The Osprey is a species that I’ve only had a handful of opportunities with but last spring I found a cooperative nesting pair at Flaming Gorge.
In my mind this is a true miracle species because it has arisen Phoenix-like from the ashes of its own demise. During the 1950s-1970s their populations crashed dramatically, largely due to the effects of DDT and other persistent pesticides in the environment which caused severe eggshell-thinning and poor hatching success. But when those chemicals were banned the Osprey made a miraculous comeback and today their numbers are approaching historical highs.
Part of the reason for that success has been the widespread use of artificial nesting sites. In some areas of North America, 90-95% of all nesting pairs choose these artificial sites over natural ones. The nest of this mated pair was on a pole installed for that purpose close to Flaming Gorge Reservoir.
1/1600, f/6.3, ISO 500, 500 f/4, 1.4 tc, natural light, cloned out a piece of nest platform, not baited, set up or called in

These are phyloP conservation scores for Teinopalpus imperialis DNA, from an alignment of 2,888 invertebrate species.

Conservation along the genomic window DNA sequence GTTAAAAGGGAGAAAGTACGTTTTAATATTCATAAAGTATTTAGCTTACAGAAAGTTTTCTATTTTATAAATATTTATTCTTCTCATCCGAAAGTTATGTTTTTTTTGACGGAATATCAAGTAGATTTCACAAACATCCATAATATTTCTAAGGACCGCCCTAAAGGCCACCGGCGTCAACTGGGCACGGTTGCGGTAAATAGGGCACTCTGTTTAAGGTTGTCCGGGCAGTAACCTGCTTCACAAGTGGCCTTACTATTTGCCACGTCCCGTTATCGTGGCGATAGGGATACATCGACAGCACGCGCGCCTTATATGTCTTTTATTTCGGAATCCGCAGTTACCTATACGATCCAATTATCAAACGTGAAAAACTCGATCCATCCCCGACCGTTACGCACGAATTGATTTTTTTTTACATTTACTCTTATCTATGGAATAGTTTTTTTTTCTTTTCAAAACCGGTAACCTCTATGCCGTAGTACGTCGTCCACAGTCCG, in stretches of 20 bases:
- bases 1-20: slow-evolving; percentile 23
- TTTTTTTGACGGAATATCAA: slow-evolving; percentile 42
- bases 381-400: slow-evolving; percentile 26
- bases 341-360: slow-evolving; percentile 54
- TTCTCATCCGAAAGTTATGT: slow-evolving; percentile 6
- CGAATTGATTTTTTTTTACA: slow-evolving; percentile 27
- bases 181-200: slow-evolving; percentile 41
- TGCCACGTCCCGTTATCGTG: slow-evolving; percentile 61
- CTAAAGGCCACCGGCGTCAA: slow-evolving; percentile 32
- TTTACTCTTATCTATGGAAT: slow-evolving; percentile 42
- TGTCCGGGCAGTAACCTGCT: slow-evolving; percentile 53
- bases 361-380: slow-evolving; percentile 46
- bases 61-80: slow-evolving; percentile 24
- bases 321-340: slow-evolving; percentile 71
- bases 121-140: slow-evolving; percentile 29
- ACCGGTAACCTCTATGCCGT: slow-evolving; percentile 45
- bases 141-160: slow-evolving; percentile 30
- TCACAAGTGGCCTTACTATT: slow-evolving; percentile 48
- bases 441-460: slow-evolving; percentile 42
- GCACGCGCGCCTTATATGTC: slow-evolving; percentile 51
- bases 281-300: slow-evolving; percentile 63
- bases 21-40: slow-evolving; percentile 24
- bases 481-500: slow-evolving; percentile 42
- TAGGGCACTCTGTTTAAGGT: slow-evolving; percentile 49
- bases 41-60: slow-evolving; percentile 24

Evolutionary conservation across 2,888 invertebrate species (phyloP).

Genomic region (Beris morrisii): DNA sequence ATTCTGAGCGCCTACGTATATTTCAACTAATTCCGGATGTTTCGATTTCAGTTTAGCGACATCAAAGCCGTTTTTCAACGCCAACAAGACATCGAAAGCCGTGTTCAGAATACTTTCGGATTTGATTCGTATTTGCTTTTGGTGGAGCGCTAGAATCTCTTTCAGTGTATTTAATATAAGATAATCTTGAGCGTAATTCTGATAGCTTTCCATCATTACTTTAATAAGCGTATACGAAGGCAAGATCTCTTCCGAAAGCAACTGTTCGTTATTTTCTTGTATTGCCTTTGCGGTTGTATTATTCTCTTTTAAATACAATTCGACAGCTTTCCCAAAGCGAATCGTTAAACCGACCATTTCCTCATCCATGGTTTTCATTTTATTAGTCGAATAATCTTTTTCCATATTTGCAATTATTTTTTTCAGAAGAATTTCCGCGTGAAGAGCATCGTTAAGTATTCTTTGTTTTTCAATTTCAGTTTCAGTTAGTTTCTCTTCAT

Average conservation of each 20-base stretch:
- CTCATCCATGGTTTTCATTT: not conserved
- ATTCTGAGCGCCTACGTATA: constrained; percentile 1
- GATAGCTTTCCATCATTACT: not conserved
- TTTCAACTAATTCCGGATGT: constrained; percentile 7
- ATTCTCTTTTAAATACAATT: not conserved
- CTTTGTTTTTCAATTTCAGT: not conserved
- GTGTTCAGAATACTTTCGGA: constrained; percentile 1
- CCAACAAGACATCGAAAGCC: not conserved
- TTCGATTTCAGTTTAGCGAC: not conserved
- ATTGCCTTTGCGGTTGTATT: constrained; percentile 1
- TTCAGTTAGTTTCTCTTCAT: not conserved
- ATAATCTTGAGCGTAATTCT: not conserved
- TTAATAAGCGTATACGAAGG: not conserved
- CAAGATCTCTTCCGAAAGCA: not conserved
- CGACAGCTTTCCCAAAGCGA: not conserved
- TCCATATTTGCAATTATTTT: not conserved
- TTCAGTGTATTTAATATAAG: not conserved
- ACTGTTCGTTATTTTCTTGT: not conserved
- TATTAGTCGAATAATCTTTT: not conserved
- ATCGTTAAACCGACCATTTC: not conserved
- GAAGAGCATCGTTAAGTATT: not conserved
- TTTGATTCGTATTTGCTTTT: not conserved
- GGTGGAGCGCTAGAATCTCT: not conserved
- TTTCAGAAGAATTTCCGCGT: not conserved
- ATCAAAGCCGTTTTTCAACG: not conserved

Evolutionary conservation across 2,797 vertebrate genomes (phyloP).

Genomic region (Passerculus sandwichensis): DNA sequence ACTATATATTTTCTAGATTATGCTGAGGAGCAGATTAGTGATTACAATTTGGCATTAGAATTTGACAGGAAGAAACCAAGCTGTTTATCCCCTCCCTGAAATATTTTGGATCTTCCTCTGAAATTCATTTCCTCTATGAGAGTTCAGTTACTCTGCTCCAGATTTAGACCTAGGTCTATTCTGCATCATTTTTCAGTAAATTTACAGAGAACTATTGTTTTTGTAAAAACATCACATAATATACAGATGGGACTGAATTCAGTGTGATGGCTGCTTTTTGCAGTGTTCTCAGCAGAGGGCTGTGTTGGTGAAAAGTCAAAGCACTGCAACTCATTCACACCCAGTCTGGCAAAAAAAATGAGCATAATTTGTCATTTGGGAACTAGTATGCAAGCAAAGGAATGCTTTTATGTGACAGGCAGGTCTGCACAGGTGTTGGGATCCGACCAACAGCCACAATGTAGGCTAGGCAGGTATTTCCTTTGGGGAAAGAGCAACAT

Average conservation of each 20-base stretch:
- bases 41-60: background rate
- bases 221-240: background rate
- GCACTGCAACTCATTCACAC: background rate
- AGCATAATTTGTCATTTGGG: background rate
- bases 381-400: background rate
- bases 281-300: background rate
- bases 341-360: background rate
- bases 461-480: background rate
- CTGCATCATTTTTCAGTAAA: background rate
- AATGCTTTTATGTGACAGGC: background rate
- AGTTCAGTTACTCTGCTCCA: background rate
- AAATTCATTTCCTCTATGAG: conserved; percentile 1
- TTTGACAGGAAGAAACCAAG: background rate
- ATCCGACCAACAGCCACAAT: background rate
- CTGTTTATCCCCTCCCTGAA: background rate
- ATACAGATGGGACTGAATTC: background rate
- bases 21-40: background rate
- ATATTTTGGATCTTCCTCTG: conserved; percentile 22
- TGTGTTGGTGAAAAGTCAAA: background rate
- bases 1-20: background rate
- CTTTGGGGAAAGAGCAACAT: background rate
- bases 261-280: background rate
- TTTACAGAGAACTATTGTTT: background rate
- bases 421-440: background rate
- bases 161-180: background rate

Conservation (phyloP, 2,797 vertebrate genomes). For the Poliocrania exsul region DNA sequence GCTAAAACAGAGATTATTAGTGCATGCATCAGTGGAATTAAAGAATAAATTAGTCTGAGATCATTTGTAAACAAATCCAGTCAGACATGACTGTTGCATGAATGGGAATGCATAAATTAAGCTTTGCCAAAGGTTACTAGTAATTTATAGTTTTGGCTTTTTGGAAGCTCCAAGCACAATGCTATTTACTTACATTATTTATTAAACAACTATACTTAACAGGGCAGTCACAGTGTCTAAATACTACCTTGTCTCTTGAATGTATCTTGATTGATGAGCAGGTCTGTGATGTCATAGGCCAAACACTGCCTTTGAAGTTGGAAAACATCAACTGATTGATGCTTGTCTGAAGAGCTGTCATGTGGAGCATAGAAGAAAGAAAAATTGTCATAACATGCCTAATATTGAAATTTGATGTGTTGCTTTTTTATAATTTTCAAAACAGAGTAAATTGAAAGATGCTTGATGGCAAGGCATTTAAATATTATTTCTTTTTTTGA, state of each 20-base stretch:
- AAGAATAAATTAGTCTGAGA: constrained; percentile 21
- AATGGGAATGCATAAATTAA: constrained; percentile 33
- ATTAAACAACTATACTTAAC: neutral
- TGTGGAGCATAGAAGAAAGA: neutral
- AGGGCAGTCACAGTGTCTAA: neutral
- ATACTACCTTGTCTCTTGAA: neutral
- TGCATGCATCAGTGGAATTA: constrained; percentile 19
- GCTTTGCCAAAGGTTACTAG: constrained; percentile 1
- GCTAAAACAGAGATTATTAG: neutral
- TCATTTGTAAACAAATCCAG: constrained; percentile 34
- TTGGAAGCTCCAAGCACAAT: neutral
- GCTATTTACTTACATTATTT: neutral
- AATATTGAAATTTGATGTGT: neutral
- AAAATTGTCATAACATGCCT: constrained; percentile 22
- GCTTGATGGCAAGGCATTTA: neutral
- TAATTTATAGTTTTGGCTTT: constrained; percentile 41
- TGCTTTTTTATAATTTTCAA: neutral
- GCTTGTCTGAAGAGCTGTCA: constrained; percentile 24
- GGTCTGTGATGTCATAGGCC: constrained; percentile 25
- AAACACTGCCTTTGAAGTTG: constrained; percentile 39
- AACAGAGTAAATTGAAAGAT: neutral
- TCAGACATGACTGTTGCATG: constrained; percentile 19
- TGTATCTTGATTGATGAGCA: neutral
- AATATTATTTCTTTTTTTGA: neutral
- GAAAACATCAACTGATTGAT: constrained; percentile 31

This is most likely the male of the pair (less conspicuous breast band) bringing a small fish in to the incubating female on the nest platform.
1/2500, f/7.1, ISO 500, 500 f/4, 1.4 tc, natural light, not baited, set up or called in
I believe this to be the female coming into the nest.
1/2000, f/7.1, ISO 500, 500 f/4, 1.4 tc, canvas added, natural light, not baited, set up or called in
When the male would bring its mate a fish she would take it to another perch to enjoy her meal as the male took over incubation duties. Here she’s circling the nest on her return.
1/2000, f/7.1, ISO 500, 500 f/4, 1.4 tc, natural light, not baited, set up or called in
The female approaching the nest after a short break from incubation.
1/2500, f/6.3, ISO 500, 500 f/4, natural light, not baited, set up or called in
Here the female is coming into the nest as the smaller male (up to 25% smaller by weight) incubates. The light was a little harsh but I like the inclusion of both birds.
This nesting platform was right next to a parking lot and boat ramp and these birds were acclimated to human activity and not disturbed by my presence.
I’m already planning another trip to “the gorge” this summer. Perhaps two…